Q&A: The Human Rights Situation in Bahrain

June 4, 2012 § Leave a comment

In a blog comment, Jan Ryan asks:

Do you ever think the Human Rights situation in Bahrain will improve? It is a tragedy.

First off, I want to thank Jan for the question. The issue of human rights in Bahrain is important to me personally, as well as to the government. As you may know, I was instrumental in the founding of the Bahrain Human Rights Watch Society – an independent organization that aims to promote a culture of human rights in the Kingdom and promoting dialogue between the many cultures that call Bahrain home. This experience has made me keenly interested in making Bahrain a better country for all its people.

In February and March 2011, Bahrain faced a challenge unprecedented in its history. In responding to the unrest, Bahrain made many mistakes and did many things we are not proud of. I think what distinguishes Bahrain from other countries in the region is the way we responded to and learned from these mistakes. It is particularly worthwhile to note that His Majesty the King invited an independent panel of human rights experts – the Bahrain Independent Commission of Inquiry – to examine what happened in Bahrain and to provide recommendations for how to address specific problems. The government has made substantial progress in implementing the Commission’s recommendations – so far, 18 have been fully implemented – and is committed to continuing work on those that remain. Earlier today, His Highness the Deputy Prime Minister announced his support for the establishment of a supreme committee to implement recommendations from the UN Human Rights Commission as well.

Bahrain has always been and still is widely considered to be the most progressive country in the Arabian Gulf. Over our history, we have set a strong human rights example for the region. Women first obtained the right to vote in municipal elections in 1934 and the government has repeatedly pushed to expand civil rights for women over the past several decades. The government supported progressive amendments to Bahrain’s family law that would provide women with additional rights. The opposition not only opposed the law, but mobilized its supporters in the streets against it. As a home to many people of many faiths, Bahrain also encourages freedom of religion. In addition to thousands of mosques, Bahrain is proud to be home to churches, Sikh and Hindu temples, and a synagogue. Like any other country, we are not perfect, but Bahrain is working hard to make the changes necessary to heal our society.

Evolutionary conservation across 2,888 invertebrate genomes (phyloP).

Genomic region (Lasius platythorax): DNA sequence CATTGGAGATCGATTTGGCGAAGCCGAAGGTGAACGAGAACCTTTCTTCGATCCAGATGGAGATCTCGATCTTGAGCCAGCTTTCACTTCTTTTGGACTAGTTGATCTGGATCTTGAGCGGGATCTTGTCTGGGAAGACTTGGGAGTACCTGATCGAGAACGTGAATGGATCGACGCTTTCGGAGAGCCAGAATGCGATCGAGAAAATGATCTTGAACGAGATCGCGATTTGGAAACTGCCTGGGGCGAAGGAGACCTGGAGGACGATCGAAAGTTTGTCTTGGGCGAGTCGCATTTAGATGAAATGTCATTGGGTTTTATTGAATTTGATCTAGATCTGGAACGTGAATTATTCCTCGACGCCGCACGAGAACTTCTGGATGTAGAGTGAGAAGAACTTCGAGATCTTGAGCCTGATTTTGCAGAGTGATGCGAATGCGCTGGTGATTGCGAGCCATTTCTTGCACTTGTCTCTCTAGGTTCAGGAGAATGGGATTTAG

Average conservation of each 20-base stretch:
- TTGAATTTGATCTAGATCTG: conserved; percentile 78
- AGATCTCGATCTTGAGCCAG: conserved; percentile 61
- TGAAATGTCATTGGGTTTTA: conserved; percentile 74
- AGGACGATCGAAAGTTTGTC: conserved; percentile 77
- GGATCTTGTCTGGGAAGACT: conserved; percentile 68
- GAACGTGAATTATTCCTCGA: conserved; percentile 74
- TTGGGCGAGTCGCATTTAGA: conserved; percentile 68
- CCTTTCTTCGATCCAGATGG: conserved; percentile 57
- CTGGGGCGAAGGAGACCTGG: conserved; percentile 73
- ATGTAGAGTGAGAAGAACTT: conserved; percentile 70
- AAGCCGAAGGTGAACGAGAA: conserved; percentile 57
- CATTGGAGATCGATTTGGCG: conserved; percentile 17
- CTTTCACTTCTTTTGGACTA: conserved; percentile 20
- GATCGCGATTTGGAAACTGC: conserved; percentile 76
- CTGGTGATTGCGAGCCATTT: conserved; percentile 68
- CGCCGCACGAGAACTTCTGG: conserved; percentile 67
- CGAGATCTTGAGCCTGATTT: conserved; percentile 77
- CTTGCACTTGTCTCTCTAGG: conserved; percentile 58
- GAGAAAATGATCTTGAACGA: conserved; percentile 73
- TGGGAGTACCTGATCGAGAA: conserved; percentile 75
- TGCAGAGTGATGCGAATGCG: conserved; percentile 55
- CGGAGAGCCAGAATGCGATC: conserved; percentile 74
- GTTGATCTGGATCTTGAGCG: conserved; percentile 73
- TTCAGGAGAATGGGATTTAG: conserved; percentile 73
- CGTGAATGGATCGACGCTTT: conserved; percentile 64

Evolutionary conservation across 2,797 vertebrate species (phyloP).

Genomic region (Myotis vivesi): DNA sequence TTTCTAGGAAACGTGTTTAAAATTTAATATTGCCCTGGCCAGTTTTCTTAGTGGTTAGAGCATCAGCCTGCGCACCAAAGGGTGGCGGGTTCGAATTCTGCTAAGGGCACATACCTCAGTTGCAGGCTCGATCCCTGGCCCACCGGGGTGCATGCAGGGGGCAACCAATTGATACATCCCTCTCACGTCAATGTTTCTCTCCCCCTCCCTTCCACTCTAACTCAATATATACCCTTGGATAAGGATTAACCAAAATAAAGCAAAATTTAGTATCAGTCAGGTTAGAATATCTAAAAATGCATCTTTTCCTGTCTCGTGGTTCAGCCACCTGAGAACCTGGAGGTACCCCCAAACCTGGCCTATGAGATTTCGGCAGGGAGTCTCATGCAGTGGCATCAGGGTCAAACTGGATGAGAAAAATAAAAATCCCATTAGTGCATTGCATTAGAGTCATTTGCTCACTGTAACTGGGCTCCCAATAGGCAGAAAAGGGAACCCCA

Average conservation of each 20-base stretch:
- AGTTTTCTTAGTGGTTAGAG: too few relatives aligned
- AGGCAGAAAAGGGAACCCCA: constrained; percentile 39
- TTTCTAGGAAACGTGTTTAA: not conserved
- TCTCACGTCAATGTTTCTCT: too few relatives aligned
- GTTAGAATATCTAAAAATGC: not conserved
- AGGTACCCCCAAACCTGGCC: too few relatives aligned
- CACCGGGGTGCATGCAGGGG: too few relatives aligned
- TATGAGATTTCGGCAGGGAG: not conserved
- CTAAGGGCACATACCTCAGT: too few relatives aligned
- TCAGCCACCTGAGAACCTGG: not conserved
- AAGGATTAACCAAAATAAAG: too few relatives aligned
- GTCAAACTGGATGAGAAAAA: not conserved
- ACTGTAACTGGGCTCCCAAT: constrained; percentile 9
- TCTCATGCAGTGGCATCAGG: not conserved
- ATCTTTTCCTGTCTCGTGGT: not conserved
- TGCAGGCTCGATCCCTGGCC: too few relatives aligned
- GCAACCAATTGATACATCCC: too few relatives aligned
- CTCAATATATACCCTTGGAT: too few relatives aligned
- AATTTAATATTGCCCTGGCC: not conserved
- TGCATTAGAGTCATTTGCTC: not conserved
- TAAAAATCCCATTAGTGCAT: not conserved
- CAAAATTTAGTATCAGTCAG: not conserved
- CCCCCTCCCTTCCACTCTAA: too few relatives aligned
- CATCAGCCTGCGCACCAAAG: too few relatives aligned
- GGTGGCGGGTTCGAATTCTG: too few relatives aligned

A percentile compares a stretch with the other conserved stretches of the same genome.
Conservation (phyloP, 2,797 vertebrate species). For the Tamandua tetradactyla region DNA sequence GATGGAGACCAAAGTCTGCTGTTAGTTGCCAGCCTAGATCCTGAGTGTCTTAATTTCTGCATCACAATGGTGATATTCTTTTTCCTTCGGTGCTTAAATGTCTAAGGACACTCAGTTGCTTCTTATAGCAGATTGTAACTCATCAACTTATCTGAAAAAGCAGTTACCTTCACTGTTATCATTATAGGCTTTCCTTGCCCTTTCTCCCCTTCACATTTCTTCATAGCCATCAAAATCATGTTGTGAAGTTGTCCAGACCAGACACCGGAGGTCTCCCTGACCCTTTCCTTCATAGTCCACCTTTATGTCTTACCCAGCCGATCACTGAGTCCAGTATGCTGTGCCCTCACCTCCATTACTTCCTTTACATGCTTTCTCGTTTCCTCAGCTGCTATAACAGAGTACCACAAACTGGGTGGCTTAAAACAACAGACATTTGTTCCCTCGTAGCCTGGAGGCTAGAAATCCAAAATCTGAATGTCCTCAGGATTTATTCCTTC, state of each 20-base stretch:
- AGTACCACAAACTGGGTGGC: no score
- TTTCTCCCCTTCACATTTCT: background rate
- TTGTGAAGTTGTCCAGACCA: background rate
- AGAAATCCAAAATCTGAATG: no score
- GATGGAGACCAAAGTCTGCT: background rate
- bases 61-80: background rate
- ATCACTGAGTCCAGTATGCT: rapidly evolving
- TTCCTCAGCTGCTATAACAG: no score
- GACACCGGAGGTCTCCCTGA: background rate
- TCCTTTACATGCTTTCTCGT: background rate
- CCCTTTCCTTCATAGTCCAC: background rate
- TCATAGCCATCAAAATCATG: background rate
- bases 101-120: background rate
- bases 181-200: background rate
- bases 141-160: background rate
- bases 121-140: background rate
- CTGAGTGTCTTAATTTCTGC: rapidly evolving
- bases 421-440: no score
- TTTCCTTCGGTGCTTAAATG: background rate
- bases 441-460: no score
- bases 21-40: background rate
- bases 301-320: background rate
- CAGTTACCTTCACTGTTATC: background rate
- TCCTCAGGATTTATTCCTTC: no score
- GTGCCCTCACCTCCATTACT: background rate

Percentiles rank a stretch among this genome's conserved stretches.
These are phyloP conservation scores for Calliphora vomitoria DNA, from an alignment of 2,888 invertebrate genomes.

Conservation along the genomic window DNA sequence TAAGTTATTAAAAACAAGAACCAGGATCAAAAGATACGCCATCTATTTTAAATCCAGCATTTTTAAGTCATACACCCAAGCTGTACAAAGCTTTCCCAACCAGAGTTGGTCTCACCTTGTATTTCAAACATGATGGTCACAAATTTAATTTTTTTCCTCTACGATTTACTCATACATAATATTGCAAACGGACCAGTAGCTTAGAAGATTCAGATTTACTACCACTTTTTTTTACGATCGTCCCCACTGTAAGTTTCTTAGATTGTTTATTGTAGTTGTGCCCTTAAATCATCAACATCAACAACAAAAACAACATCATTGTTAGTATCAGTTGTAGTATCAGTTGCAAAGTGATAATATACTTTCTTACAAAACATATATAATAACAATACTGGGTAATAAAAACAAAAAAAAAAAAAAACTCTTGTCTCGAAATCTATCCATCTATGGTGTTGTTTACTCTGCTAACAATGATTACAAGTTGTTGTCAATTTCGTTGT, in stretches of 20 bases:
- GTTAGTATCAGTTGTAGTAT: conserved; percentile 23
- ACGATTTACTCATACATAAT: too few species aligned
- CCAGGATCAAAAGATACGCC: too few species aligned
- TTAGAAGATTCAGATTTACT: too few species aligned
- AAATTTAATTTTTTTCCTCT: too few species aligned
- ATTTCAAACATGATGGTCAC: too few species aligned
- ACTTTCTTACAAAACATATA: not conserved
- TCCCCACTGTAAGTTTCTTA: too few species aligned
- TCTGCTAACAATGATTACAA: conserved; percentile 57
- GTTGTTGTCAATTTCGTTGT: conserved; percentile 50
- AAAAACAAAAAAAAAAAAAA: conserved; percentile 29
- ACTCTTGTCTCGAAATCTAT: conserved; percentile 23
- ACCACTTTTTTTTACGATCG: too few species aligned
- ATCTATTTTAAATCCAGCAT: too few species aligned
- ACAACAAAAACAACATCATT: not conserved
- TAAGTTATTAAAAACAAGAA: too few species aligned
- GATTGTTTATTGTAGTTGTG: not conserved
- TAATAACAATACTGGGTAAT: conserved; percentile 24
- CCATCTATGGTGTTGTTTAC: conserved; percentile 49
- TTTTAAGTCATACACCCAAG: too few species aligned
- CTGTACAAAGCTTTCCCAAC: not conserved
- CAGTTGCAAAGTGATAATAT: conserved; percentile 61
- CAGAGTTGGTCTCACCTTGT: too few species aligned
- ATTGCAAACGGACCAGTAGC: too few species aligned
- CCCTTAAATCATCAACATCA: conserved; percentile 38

Despite assertions to the contrary, the reform process in Bahrain has been ongoing since it was initiated 11 years ago. The government recognizes that more work remains to be done. The only way forward is through an inclusive, multilateral, comprehensive dialogue that engages all segments of Bahraini society. Over the past 16 months, the government has repeatedly demonstrated its willingness to engage in dialogue with all Bahrainis while the opposition has made excuse after excuse in order to absolve it of any responsibility for progress. During the unrest, His Royal Highness the Crown Prince called for dialogue without preconditions to address the legitimate aspirations of all Bahrainis. The opposition rejected this offer out of hand. They also withdrew from the National Dialogue last July, boycotted parliamentary elections last September and refused to participate in the National Commission to implement the recommendations of the Bahrain Independent Commission of Inquiry Report. I would once again call upon the opposition to sit down in meaningful dialogue to resolve our issues peacefully.

Thank you again for your question and I am very much looking forward to answering more in the future.

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